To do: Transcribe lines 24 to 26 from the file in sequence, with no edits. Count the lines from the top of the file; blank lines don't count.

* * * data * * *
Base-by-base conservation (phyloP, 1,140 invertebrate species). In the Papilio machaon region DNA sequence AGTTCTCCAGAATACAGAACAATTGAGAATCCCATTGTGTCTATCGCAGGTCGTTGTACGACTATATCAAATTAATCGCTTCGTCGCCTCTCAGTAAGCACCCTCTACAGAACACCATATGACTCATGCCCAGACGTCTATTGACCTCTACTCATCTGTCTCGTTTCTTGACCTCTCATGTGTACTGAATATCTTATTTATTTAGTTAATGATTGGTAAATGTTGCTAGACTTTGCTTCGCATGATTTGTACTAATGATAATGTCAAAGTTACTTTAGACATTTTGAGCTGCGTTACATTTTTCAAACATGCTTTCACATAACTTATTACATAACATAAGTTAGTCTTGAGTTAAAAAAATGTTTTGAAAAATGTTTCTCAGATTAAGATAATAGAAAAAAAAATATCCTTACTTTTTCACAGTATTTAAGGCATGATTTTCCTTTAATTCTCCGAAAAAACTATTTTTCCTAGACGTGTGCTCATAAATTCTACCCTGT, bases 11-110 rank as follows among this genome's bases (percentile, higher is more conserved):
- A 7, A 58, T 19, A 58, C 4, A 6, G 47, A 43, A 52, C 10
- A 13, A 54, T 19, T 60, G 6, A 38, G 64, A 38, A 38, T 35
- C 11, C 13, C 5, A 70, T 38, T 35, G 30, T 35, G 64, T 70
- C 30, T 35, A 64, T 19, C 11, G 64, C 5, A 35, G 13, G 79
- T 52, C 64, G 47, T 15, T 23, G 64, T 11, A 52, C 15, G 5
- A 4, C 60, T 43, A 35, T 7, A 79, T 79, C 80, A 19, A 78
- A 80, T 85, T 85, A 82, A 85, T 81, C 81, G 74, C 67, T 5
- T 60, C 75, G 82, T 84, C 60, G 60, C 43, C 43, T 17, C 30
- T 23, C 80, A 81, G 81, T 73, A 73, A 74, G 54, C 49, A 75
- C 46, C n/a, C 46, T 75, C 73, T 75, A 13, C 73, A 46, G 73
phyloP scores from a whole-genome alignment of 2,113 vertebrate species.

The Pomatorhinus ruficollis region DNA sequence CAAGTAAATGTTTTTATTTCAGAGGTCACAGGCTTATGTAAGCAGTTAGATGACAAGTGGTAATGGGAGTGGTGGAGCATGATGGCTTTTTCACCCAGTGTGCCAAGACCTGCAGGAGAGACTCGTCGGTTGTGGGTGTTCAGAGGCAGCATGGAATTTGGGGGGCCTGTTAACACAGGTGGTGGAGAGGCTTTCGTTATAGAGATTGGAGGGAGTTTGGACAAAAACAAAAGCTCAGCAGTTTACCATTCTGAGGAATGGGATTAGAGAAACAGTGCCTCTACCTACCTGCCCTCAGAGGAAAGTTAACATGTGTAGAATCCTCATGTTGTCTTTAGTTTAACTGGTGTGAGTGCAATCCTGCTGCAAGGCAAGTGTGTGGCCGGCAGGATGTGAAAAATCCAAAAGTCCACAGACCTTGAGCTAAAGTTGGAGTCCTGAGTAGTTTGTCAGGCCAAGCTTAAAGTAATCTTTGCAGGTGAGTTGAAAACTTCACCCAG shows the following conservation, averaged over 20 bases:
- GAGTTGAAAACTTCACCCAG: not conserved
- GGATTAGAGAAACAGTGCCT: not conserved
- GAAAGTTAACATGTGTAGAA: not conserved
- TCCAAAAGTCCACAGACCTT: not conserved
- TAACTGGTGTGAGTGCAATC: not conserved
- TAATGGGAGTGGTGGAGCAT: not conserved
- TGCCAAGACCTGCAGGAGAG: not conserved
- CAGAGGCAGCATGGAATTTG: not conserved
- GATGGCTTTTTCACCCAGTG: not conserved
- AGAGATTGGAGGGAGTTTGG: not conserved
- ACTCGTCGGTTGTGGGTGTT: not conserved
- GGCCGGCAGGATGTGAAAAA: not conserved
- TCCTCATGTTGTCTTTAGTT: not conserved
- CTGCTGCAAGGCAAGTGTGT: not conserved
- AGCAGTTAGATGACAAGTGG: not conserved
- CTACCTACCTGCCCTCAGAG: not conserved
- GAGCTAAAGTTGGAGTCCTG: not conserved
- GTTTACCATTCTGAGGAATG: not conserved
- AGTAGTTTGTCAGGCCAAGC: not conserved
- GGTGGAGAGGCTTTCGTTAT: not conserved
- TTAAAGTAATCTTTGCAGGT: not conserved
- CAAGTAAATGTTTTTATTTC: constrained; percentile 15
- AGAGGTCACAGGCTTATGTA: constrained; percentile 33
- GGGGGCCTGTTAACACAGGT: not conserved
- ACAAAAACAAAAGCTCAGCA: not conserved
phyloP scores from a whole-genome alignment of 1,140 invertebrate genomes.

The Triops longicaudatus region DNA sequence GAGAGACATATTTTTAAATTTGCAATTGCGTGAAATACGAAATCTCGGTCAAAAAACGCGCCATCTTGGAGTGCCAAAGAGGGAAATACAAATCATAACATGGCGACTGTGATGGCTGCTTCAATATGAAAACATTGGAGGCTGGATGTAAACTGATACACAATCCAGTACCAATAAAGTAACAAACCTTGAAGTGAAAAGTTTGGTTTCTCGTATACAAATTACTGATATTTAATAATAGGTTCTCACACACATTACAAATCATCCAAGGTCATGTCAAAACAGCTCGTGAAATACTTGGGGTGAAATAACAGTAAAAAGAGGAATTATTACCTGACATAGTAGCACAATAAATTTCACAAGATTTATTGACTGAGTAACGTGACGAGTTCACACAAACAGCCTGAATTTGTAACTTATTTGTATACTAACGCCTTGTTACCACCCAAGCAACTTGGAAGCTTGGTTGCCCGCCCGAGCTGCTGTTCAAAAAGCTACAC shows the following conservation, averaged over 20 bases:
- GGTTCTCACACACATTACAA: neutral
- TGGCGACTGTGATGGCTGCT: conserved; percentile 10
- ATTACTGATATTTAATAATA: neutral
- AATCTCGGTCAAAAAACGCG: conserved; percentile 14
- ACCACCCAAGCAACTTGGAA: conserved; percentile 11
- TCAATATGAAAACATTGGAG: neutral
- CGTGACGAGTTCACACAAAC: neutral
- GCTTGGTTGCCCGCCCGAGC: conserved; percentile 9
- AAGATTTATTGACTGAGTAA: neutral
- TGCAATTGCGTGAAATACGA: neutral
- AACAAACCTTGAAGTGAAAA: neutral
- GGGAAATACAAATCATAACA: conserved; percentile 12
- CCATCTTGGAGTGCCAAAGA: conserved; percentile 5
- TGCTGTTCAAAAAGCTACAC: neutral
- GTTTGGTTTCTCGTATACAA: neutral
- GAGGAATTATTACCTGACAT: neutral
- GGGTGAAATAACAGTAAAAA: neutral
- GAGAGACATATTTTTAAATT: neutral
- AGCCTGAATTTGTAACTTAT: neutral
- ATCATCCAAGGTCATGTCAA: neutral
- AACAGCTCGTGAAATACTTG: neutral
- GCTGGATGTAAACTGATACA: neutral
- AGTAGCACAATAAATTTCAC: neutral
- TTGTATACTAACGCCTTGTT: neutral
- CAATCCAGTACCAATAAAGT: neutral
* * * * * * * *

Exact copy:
- ACTCGTCGGTTGTGGGTGTT: not conserved
- GGCCGGCAGGATGTGAAAAA: not conserved
- TCCTCATGTTGTCTTTAGTT: not conserved